No one thought it would be easy to get Democrats and Republicans on board with a plan to stabilize the nation’s volatile health insurance markets, but no one thought those efforts would collapse quite this way, USA Today comments.
Months of health insurance negotiations led by two senators with a track record of producing bipartisan bills ended abruptly last week amid a flurry of finger-pointing and bitter charges by each side that the other was playing politics.
It wasn’t disagreements over health care subsidies or how to insure the chronically ill that terminated the discussions, but it was the messy politics of abortion, the news outlet adds.
“I’m disappointed — I’m angry about it,” an exasperated Senator Lamar Alexander, R-Tenn., said Friday, a few hours after Democrats blocked efforts to attach health insurance legislation to a $1.3 trillion spending bill.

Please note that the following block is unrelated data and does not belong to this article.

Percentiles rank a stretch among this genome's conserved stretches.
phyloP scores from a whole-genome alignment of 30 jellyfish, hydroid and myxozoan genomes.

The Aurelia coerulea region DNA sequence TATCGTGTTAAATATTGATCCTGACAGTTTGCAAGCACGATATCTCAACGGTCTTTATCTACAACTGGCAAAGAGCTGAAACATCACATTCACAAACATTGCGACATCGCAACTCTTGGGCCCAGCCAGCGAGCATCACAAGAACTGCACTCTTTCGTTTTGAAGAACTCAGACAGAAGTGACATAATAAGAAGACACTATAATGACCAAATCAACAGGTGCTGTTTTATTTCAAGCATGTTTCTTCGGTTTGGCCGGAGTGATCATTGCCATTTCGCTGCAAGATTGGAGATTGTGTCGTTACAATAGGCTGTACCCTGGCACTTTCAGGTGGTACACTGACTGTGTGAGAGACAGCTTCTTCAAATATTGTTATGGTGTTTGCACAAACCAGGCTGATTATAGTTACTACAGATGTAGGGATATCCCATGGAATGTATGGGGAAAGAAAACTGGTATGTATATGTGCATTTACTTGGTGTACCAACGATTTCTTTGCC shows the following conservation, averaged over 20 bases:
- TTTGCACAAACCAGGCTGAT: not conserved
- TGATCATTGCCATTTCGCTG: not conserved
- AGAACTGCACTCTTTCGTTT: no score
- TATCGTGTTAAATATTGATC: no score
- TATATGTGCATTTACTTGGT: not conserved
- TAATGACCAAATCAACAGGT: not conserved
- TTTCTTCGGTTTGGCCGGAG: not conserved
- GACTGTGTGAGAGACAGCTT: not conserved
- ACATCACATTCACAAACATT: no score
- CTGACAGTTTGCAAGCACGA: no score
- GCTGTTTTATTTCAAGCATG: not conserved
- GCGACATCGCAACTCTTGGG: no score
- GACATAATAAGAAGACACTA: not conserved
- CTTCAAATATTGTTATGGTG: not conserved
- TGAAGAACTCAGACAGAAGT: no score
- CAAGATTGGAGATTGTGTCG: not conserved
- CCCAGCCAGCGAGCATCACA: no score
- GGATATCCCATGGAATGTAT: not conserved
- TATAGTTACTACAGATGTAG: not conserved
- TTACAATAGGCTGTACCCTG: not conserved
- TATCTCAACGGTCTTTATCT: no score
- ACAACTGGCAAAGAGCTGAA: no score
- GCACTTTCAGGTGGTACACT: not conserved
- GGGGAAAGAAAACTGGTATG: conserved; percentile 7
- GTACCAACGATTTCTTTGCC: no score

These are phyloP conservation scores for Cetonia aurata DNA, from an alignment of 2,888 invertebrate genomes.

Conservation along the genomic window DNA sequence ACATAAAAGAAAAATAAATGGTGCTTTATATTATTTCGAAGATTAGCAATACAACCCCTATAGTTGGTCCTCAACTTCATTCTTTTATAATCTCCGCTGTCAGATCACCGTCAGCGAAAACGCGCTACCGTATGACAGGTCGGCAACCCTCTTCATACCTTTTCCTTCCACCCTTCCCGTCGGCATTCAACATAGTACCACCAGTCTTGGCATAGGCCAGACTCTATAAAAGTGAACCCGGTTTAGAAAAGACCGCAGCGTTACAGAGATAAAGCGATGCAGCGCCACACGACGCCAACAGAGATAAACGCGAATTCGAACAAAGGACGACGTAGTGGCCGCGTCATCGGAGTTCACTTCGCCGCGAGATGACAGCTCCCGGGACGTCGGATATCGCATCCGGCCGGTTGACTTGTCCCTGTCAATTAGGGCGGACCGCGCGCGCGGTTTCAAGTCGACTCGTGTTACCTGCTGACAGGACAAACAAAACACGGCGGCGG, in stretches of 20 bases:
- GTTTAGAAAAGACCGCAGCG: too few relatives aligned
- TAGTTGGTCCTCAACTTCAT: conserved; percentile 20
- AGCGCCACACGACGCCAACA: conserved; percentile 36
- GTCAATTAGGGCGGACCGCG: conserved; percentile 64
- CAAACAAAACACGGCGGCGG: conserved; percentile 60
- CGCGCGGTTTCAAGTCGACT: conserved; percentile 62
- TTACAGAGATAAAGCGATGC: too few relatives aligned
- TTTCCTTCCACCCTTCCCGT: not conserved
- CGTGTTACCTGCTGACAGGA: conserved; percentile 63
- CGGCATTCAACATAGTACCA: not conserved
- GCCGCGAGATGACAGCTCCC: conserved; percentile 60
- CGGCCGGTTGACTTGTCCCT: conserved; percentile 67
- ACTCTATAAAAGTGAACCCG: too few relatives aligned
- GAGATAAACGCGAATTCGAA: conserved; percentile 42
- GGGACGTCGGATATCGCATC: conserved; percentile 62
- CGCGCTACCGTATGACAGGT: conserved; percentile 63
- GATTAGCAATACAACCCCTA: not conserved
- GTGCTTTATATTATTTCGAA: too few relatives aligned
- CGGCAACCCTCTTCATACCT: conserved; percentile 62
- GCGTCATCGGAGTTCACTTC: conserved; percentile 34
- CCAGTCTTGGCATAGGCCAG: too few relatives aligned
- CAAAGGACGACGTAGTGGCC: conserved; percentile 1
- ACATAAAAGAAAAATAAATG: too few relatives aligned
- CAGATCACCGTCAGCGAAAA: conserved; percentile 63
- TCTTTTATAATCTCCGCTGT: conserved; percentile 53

Alexander described the past seven months of talks with Democrats and their lead negotiator, Sen. Patty Murray of Washington, as “the most frustrating and disappointing time in my 16 years in the Senate.”
Murray said she’s “extremely disappointed we’ve reached this point.” But “it does not mean I’m giving up on getting this done.”
For thousands of Americans, the breakdown in discussions could mean higher insurance rates this fall. Unless Congress acts, premiums could jump by as much as 40 percent in October for people who buy their insurance on the individual market instead of getting it through their employer or from a government program, according to an analysis by health care experts at the management consulting firm Oliver Wyman, USA Today informs.